"Rapid Eye Movement" is full of nice moods and has a few beautiful moments too.

Riverside arrives with their third album to what is considered the weakest album by the band. For me, the weakest one would be the highly acclaimed debut "Out Of Myself", since it's kind of immature. This album on the other hand is much more mature, and with a lot of more interesting ideas and greater melodies. The style is pretty much the same as Riverside's previous album, "Second Life Syndrome", the masterpiece of the band's first period, and also of "Out Of Myself": in fact, these three albums are a sort of a conceptual trilogy dedicated to man's mind, and "Rapid Eye Movement" is the last of the three. We still find some heavy parts as well as Pink Floydish/ PTreeish moods, spacey, atmospheric soundscapes are even in this album present. Some psychedelic influences are also present, especially in the final thirteen minute song, "Ultimate Trip".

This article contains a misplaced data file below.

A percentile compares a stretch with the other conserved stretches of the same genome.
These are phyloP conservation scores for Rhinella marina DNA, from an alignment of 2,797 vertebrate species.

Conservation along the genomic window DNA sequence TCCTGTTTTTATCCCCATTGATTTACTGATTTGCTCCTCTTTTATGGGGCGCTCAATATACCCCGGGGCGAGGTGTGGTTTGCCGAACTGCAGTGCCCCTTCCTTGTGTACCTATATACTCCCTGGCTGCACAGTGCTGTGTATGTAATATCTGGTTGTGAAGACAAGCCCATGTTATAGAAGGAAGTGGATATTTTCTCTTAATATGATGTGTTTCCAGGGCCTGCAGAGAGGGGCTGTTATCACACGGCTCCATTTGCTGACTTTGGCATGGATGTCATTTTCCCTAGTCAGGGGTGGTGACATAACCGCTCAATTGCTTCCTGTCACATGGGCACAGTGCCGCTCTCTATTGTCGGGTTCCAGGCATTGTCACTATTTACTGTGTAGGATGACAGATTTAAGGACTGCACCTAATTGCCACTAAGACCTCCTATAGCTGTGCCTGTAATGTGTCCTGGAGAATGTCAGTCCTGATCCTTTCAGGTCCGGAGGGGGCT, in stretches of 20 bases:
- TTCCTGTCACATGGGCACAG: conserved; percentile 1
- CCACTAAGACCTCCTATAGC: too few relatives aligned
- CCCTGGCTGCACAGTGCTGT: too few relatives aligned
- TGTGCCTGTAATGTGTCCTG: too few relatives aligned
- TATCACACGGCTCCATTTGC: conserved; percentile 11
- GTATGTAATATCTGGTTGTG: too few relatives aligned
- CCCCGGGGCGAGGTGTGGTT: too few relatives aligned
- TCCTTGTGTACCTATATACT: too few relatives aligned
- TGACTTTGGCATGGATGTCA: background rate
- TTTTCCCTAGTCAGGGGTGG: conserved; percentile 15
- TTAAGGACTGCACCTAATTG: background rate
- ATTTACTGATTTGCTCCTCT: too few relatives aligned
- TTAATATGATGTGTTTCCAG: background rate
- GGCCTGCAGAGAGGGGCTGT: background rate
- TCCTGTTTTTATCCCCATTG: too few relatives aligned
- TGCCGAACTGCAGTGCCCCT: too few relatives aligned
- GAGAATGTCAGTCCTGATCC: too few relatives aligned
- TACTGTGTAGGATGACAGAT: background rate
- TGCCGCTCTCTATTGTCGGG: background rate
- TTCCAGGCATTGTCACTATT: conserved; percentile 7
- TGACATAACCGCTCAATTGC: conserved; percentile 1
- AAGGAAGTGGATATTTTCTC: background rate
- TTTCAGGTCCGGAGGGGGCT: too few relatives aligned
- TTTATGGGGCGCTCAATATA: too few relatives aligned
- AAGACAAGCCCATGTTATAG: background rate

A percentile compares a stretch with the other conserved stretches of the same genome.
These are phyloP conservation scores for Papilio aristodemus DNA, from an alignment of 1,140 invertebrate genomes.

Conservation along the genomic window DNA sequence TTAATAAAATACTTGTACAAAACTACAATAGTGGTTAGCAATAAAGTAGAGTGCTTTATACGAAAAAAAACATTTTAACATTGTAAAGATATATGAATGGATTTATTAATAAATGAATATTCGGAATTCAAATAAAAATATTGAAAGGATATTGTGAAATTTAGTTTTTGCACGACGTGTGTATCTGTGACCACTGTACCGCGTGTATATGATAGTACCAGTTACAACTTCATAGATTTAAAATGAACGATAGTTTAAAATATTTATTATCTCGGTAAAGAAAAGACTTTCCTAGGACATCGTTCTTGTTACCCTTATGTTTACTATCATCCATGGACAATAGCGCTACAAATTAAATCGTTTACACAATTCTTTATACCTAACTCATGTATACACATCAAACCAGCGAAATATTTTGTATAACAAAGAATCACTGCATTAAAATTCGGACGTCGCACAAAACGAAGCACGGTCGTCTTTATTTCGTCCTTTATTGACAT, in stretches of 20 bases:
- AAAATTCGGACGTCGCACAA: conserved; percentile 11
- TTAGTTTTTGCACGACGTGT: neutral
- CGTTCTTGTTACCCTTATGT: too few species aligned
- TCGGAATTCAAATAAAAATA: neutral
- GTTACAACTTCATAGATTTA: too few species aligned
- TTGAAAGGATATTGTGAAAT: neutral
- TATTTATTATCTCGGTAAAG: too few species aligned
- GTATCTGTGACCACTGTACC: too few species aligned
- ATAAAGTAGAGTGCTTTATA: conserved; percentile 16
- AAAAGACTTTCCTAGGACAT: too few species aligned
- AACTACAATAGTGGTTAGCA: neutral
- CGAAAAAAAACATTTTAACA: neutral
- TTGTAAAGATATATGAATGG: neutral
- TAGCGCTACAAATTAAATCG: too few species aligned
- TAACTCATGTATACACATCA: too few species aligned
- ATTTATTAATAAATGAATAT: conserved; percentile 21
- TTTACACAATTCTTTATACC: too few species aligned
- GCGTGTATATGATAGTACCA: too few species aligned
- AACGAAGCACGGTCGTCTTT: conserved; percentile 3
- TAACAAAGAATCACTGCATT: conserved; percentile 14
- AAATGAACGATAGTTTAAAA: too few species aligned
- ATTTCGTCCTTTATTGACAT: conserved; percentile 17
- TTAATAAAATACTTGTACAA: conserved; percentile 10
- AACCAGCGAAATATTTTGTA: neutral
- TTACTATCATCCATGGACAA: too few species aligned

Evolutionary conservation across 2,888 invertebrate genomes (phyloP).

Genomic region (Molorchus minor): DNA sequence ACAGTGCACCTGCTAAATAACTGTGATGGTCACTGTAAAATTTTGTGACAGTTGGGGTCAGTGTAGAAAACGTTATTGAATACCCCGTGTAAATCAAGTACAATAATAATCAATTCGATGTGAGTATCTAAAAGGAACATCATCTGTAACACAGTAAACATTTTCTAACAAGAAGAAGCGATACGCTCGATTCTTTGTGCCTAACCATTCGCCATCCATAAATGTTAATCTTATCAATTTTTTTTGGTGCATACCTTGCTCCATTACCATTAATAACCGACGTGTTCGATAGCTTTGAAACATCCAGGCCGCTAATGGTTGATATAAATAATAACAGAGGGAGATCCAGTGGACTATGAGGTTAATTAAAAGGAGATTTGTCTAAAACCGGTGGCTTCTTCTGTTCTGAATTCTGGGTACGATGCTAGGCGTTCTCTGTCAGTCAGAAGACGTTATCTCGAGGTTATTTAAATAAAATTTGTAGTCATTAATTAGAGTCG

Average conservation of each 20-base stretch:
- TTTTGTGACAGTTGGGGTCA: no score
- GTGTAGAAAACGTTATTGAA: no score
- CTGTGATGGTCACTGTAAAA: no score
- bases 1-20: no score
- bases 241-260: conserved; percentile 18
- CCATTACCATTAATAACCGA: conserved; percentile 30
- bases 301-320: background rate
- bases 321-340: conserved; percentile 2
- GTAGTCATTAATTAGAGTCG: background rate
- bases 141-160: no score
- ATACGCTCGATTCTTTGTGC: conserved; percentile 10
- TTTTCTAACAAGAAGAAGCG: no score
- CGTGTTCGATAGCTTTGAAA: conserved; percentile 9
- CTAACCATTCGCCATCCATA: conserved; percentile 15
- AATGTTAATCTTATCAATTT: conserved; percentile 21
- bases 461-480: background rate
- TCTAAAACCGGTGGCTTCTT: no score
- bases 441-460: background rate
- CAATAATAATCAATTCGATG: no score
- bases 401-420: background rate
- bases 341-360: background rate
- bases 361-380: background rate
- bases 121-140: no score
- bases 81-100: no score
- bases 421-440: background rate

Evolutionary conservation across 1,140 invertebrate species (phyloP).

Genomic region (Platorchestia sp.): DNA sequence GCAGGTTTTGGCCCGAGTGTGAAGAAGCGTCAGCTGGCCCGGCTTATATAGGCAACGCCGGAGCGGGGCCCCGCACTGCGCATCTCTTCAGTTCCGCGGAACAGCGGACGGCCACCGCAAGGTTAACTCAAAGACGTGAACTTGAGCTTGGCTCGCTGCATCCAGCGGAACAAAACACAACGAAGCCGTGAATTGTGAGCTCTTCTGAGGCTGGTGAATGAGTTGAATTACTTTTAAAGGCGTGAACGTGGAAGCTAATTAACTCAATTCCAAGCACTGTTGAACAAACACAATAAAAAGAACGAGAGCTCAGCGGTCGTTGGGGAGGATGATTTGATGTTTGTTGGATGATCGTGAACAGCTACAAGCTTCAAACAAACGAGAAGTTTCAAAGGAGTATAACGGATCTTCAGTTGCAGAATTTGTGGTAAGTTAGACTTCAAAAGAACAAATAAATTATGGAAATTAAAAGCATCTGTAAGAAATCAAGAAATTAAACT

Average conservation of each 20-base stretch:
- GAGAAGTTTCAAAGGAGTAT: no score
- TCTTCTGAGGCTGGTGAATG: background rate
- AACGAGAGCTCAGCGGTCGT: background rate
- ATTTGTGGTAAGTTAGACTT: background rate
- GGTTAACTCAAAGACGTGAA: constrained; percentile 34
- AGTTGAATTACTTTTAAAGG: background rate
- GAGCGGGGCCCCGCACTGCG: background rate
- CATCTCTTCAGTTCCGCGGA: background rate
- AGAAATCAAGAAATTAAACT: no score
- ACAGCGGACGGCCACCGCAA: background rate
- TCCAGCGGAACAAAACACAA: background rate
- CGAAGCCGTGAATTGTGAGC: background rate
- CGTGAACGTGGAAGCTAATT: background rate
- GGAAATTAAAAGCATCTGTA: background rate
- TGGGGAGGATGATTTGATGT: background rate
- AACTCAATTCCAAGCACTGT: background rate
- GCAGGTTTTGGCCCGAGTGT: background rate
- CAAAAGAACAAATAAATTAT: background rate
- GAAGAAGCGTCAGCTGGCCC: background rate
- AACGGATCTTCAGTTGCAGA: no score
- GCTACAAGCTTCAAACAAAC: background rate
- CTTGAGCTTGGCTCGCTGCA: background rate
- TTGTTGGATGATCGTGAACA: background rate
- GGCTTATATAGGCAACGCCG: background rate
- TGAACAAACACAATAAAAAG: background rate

The album starts off with "Beyond The Eyelids", a wonderful piece, possibly the best song off the album. The melody is fantastic, catchy, and there are a few brilliant passages, with great musicianship and technical virtuosity, pure progressive metal.

"Rainbow Box" has a catchy chorus, with an interesting verse, with some great vocals and arrangements.

"02 Panic Room" is possibly the most famous Riverside song (they also made a video). It's a spacey and tense song, beautiful in so many ways, with some PF moods and a great catchy melody.

"Schizophrenic Prayer" is my favorite calm song by Riverside, stunning melody, catchy chorus, and with a very mysterious mood. The arrangements also are quite interesting and noticeable.